The Book of Psalms, which is generally believed to be the most widely read and the most highly treasured of all the books in the Old Testament, is a collection of poems, hymns, and prayers that express the religious feelings of Jews throughout the various periods of their national history. The intrinsic beauty of the poems and the sentiments that they convey have contributed toward their appreciation. Especially adapted for use in worship services, the psalms have been used in Christian churches, as well as in Jewish temples and synagogues. The Book of Psalms has a special significance for understanding the religious life of ancient Israel. The prophets and the sages provide some insight concerning what the Hebrews thought, but the psalms give the clearest indication of what the Hebrews felt. Here, we find a revelation of the hopes, the joys, the sorrows, the loyalties, the doubts, and the aspirations of the human heart.
The psalms are difficult to classify because of the wide variety of experiences and sentiments reflected in them. A further difficulty is trying to reconstruct the background or historical situation from which the different ones were produced. In the case of the prophets, this reconstruction can usually be done with a fair degree of accuracy, but not so of the psalms. They represent the inner life of individuals who lived under differing circumstances and who reacted in various ways to the critical situations that developed throughout the entire course of Israel's history. These individuals did not think alike, nor did they feel the same way about the rites and ceremonies that they observed. It would be helpful if we could know the exact circumstances that are reflected in the different psalms, but the best we can do in this respect is to find the particular occasions for which the individual psalms seem to be most appropriate. As a whole, the Book of Psalms may be regarded as a kind of epitome of the entire range of the Hebrews' religious life. It has been said that if all the rest of the Old Testament were lost, the essential faith of the Israelite people could be recovered from this single book.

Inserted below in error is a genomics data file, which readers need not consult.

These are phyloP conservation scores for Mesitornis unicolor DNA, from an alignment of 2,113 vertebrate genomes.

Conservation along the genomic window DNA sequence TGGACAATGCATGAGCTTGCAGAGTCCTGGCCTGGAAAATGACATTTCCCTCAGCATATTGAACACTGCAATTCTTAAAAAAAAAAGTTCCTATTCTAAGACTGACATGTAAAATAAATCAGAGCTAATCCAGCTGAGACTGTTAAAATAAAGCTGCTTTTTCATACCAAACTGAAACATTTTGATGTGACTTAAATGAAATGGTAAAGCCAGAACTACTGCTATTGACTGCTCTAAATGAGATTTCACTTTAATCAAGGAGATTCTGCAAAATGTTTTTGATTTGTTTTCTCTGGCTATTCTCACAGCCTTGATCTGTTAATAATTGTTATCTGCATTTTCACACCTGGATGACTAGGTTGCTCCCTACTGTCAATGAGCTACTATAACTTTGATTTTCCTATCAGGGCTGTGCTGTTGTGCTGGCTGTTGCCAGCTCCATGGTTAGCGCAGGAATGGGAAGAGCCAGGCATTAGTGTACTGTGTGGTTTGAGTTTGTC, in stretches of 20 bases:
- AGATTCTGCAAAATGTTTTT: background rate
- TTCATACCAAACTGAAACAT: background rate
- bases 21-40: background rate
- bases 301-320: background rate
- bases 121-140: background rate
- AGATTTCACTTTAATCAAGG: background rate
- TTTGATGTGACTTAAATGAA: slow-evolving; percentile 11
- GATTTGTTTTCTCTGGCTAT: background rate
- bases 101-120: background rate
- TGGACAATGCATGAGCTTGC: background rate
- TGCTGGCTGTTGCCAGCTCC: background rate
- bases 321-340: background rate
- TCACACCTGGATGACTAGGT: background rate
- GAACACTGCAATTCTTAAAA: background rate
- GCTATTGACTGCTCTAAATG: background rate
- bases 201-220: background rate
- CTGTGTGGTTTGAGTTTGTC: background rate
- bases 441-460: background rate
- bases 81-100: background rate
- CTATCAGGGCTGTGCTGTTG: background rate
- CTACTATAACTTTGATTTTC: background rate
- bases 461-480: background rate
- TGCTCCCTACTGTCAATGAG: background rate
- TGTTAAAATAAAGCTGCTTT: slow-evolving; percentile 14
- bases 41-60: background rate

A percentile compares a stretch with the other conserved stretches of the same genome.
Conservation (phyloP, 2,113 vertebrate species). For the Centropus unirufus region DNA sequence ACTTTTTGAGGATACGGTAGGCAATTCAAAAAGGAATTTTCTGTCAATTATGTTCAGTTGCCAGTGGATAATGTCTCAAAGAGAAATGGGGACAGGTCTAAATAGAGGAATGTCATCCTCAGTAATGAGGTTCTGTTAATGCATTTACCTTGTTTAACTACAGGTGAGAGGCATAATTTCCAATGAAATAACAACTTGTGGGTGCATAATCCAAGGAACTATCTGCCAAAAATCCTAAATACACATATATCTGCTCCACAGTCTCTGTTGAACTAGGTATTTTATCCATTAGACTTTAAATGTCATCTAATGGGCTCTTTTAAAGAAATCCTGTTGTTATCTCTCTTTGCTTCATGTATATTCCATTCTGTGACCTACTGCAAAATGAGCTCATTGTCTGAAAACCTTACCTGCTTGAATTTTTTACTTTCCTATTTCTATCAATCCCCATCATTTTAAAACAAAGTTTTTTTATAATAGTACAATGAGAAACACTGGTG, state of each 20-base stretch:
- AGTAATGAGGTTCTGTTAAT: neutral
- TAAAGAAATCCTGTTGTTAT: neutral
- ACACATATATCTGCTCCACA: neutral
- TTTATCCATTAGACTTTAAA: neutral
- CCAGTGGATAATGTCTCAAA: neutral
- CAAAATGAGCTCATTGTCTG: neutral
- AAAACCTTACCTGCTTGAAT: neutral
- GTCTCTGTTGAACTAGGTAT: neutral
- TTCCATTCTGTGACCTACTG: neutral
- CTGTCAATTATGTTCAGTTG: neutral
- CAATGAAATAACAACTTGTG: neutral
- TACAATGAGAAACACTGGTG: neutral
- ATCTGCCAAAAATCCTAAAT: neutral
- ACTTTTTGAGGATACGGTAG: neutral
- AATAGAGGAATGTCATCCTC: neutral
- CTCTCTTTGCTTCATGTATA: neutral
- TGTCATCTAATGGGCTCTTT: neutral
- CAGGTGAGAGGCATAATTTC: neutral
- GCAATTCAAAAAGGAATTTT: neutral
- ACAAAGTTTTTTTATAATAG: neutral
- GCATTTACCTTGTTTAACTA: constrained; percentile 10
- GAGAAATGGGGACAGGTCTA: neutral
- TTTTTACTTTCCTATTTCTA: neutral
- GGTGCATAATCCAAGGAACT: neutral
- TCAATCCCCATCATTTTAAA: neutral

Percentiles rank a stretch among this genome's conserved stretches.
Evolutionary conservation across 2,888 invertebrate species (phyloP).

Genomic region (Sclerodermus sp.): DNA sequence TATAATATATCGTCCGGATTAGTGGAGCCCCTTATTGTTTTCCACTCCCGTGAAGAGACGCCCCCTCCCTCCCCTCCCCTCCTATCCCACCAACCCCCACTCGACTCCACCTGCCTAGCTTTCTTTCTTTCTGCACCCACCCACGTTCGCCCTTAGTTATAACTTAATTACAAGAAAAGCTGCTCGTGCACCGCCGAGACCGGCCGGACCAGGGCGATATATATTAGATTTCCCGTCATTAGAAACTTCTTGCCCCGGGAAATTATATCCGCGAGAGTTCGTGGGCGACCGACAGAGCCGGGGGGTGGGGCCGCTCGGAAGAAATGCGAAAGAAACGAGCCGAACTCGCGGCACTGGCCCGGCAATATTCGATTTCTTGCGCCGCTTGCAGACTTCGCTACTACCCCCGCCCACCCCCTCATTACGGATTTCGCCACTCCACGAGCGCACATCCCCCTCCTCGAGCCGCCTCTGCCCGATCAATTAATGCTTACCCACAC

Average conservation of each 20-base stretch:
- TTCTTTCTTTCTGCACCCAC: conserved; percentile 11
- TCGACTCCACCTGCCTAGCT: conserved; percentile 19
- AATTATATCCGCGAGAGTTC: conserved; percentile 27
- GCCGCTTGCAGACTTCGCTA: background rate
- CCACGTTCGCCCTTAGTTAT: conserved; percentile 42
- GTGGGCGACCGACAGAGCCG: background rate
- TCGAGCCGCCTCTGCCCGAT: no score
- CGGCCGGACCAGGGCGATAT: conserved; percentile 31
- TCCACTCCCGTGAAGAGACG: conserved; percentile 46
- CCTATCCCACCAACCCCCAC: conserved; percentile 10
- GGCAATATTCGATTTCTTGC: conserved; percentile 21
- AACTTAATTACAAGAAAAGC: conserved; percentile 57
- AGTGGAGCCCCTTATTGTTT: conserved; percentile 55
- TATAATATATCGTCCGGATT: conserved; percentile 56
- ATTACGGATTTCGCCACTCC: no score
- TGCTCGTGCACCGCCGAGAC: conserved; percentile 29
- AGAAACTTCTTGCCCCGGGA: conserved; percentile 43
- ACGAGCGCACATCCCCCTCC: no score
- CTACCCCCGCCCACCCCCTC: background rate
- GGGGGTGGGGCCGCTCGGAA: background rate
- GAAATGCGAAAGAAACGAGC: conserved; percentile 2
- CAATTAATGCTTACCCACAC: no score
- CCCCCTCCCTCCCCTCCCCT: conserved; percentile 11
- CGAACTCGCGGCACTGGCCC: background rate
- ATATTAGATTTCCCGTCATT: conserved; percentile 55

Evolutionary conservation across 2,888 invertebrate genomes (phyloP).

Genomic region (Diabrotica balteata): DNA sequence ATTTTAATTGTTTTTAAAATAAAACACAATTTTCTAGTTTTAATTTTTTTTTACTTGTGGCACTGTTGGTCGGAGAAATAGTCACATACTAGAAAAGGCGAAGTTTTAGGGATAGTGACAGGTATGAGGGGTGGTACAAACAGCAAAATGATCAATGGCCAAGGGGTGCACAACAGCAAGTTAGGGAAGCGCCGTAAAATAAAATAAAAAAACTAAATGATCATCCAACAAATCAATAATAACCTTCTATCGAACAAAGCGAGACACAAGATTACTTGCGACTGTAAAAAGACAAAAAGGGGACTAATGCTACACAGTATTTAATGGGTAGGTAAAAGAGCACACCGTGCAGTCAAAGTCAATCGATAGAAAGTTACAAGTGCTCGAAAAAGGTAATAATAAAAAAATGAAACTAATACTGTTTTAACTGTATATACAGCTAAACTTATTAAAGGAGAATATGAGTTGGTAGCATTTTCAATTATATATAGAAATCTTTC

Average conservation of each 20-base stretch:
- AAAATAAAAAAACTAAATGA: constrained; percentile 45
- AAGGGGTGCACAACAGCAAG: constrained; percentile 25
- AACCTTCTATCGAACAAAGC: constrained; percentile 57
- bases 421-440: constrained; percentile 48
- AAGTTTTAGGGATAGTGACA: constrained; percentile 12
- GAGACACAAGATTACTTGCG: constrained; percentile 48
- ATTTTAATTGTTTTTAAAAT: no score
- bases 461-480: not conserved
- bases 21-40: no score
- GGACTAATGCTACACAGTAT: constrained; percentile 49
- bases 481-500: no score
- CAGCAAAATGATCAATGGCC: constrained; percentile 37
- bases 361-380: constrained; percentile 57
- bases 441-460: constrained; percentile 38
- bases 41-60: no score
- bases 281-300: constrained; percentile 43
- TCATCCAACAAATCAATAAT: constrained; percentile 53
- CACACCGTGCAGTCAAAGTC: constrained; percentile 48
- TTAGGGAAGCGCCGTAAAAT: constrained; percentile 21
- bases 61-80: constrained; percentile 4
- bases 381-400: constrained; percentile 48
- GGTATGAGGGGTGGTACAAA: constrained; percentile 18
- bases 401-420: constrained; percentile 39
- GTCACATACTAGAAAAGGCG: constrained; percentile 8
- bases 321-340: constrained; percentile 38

The authorship of most of the psalms is anonymous, although tradition has long attributed the entire collection to King David. It is possible, but not probable, that David may have written some of them. Recent excavations and discoveries indicate quite clearly that parallels to certain of the psalms were in existence as early as the period of the monarchy, and the fact that David has been referred to as the "sweet singer of Israel" lends some support to the tradition. However, most of the psalms reflect ideas and conditions that came into existence long after the time of King David. For example, one psalm in particular discusses an event that occurred during the life of Isaiah. Others describe experiences pertaining to the Babylonian captivity, and still others appear to have originated during the period of the Maccabean wars. The earliest collection of psalms was probably titled "Psalms of David," and to this group several others were added at various times, including what was known as the "Korah Psalter," the "Asaph Psalter," the "Hallelujah Psalter," the "Pilgrim Psalter," and others. In its present form, the book is divided into five sections: Psalms 1–41; Psalms 42–72; Psalms 73–89; Psalms 90–106; and Psalms 107–150.
The psalms were used in connection with worship services conducted in the Temple at Jerusalem. Some of them were sung by the pilgrims on their journeys to the Central Sanctuary, for all of the faithful were required to attend services at this place at least once a year if it was at all possible for them to do so. Some of the hymns would be sung when the pilgrims first came in sight of the city of Jerusalem and others as they stood before the entrance to the Temple. Some of the hymns were antiphonal numbers, and their use constituted an essential part of the worship service. Hymns and prayers of adoration were used on appropriate occasions, such as the beginning of the new year, particular feast days, the enthronement of Yahweh, and celebrations of important events in Hebrew history. There were songs of praise to Yahweh for the mighty works that he had performed, and there were songs of thanksgiving for the way in which the Hebrews had been delivered from the hands of their enemies. Other songs were written in praise of the Law.